In this paper Reichert made a distinct advance on the previous workers in the same field—Rathke, Huschke, von Baer, Martin St Ange, Dugès. Huschke was indeed the first to suggest that both upper and lower jaws were formed in the first gill-arch. But both von Baer and Rathke[207] held that the upper jaw developed as a special process independent of the lower jaw rudiment, and the actual proof that the upper jaw is a derivative of the first visceral arch seems to have been first supplied by Reichert. His brilliant work on the development of the ear-ossicles founded what we may justly call the classical theory of their homologies. His views were attacked and in some points rectified, but the main homologies he established are even now accepted by many, perhaps the majority of morphologists.

In a paper of 1838 on the comparative embryology of the skull in Amphibia,[208] Reichert added to his results for mammals and birds an account of the fate of the first and second visceral arches in Anura and Urodela.

The first visceral arch, he found, gave in Amphibia practically the same structures as in the higher Vertebrates. Its skeleton segmented, as in mammals and birds, into three parts; the upper part gave rise to the palatine and pterygoid in Anura, but seemed to disappear in Urodeles, where the so-called palatine and pterygoid developed in the mucous membrane of the mouth; the middle part gave, as in birds, 147the quadrate, which formed a suspensorium for both arches; the lower part, as Meckel's cartilage, formed a foundation for the bones of the lower jaw. Of arch II., the lower part became the horn of the hyoid, the upper part had a varying fate. In some Anura it formed the ossicle of the ear (homologue of the columella of birds and the stapes of mammals), in others it disappeared. In reptiles the upper segment of the second arch formed, as in birds, the columella.

The account of the metamorphoses of the visceral arches in Amphibia forms only a small part of Reichert's memoir of 1838, the chief object of which was to discover the general "typus" of the vertebrate skull, and to follow out its modifications in the different classes. Von Baer had shown that the generalised type appeared most clearly in the early embryo; Reichert therefore sought the archetype of the skull in the developing embryo. He brought to his task the preconceived notion that the skull could be reduced to an assemblage of vertebræ, but he saw that comparative anatomy alone could not effect this reduction; he had recourse, therefore, to embryology, hoping to find in the simplified structure of the embryo clear indications of three primitive cranial vertebræ (p. 121, 1837).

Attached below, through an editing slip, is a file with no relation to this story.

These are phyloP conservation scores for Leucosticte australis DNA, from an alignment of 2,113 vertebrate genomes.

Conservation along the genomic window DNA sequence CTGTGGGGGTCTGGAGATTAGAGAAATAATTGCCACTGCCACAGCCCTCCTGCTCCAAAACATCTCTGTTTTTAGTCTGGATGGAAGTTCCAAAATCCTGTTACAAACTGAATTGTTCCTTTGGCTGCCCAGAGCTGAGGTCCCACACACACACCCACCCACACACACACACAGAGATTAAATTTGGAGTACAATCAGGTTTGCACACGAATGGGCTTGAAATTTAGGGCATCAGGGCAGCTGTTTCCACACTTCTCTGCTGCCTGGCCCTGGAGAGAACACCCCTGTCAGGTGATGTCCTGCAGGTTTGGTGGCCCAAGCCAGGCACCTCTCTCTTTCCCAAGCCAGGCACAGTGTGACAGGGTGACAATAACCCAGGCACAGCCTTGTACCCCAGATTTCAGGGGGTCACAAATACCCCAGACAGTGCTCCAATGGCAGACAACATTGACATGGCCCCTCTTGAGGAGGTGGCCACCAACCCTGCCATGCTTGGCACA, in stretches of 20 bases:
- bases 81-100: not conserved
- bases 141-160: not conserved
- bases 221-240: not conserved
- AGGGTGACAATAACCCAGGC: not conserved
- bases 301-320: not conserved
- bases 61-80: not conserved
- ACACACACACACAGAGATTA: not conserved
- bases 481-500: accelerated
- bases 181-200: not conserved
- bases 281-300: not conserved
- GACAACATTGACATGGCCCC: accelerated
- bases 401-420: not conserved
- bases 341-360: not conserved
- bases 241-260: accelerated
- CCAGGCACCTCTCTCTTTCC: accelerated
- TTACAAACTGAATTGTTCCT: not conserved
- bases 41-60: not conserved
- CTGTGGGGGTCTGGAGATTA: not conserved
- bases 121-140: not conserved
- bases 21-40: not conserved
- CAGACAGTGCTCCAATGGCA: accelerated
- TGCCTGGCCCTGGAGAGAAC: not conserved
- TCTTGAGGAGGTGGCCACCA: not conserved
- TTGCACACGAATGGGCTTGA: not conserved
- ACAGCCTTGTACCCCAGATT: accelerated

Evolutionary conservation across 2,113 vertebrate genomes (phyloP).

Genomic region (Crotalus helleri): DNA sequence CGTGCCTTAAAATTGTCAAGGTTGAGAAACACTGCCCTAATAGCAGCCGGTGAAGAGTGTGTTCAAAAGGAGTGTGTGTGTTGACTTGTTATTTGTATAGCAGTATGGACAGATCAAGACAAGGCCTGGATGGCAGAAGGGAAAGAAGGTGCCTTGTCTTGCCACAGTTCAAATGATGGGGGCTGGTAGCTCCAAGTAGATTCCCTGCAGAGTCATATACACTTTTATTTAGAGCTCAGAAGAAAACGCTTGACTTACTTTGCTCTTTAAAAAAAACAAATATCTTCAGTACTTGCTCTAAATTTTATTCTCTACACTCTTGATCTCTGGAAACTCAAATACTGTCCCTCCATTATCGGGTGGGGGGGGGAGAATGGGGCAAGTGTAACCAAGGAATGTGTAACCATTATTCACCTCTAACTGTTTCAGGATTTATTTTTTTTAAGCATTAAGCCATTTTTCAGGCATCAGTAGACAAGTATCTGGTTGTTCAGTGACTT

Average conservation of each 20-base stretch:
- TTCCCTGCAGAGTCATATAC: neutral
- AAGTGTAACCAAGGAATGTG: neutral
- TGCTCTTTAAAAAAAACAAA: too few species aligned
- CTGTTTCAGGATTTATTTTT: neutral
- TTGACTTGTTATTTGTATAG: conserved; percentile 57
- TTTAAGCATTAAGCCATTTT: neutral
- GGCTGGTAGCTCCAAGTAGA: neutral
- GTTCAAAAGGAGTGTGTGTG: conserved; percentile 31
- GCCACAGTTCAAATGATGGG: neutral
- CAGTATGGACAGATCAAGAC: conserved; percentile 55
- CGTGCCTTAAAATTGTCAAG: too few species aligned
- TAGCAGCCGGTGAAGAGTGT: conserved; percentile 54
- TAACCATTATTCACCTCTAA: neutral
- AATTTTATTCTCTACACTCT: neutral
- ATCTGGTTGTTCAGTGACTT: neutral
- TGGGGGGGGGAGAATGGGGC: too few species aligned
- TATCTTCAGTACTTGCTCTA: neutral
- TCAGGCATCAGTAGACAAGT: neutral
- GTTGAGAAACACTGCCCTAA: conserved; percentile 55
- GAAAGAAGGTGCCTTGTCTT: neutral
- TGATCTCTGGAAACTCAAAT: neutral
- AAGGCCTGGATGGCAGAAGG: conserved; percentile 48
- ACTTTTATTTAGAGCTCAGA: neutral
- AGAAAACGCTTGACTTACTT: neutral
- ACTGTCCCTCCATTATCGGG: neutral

Fig 10.
Fig. 10.
Cranial Vertebræ and Visceral Arches
in Embryo of Pig. Ventral Aspect.
(After Reichert.)

In the head he distinguished two tubes, the upper formed by the dorsal plates, the lower by the ventral or visceral plates. Both of these tubes were derived from the serous or animal layer (cf. von Baer, supra, p. 118). The walls of the lower tube were formed by the visceral processes, within which later the skeleton of the visceral arches developed. The walls of the upper tube formed the bones and muscles of the cranium proper. The facial part of the head was formed by elements from both upper and lower tubes. The dorsal tube showed signs of a division into three cranial vertebræ (Urwirbeln, primitive vertebræ). In mammals and birds, as Reichert had shown in his 1837 paper, the three cranial vertebræ were indicated by transverse furrows on the ventral surface of the still membranous skull (see Fig. 10, p. 148).